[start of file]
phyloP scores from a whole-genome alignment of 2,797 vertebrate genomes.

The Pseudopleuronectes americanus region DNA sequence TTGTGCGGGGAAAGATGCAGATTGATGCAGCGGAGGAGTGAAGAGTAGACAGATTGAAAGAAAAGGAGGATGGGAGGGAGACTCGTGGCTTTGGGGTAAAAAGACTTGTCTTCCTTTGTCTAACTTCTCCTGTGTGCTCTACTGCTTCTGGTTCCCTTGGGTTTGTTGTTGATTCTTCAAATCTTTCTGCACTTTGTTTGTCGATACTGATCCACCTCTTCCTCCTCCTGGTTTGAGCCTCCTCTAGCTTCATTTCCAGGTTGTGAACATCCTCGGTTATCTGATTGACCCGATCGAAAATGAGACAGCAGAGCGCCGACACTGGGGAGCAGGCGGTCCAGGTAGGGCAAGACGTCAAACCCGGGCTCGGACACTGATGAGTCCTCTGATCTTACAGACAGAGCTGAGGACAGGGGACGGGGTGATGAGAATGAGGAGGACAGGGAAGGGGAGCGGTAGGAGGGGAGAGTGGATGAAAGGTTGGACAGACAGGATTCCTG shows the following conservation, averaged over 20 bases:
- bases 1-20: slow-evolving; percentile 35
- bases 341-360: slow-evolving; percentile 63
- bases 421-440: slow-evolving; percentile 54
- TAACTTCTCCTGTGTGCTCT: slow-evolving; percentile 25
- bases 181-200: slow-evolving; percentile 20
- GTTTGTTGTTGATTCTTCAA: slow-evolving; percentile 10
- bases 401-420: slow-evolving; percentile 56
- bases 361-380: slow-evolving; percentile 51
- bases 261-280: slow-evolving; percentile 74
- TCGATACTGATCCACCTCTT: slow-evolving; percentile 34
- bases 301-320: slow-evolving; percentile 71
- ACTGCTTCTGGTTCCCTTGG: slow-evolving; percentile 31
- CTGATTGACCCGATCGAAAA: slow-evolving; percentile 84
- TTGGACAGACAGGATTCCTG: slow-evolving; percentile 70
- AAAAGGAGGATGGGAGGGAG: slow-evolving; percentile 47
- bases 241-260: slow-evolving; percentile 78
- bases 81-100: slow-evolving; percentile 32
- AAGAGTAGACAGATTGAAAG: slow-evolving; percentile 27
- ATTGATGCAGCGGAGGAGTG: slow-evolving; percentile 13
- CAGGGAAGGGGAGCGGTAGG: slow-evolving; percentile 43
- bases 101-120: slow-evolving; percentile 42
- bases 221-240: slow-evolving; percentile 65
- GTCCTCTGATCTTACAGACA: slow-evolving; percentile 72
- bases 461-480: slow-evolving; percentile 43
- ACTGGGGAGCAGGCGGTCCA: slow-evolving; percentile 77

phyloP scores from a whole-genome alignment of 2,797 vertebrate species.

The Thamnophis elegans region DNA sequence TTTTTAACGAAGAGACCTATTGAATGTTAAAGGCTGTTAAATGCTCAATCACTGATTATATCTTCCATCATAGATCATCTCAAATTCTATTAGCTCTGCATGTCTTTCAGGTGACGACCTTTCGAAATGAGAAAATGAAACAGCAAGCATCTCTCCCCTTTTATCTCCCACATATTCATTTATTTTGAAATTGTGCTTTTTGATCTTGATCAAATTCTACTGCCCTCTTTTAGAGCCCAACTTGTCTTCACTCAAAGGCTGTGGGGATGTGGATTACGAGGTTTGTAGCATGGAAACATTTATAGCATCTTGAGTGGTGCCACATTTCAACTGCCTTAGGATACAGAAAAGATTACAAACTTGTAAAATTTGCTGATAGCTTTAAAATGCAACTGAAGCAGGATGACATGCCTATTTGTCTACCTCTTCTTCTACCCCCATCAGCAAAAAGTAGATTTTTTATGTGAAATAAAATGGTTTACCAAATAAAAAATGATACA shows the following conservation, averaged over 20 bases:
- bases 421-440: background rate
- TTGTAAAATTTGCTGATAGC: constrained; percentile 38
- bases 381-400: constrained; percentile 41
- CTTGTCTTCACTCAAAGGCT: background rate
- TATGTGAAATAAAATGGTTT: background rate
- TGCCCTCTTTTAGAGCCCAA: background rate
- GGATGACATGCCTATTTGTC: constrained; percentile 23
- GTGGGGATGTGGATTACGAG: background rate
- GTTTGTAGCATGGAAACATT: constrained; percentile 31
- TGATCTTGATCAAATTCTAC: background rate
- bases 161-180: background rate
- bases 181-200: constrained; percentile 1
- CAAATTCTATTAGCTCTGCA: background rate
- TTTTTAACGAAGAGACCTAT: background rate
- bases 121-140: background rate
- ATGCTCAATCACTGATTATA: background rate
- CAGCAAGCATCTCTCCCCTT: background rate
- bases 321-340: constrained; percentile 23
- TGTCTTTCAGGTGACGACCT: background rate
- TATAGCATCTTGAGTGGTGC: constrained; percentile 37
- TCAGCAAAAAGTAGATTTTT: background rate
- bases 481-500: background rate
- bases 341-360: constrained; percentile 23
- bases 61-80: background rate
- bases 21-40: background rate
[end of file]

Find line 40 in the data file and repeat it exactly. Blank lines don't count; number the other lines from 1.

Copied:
- bases 161-180: background rate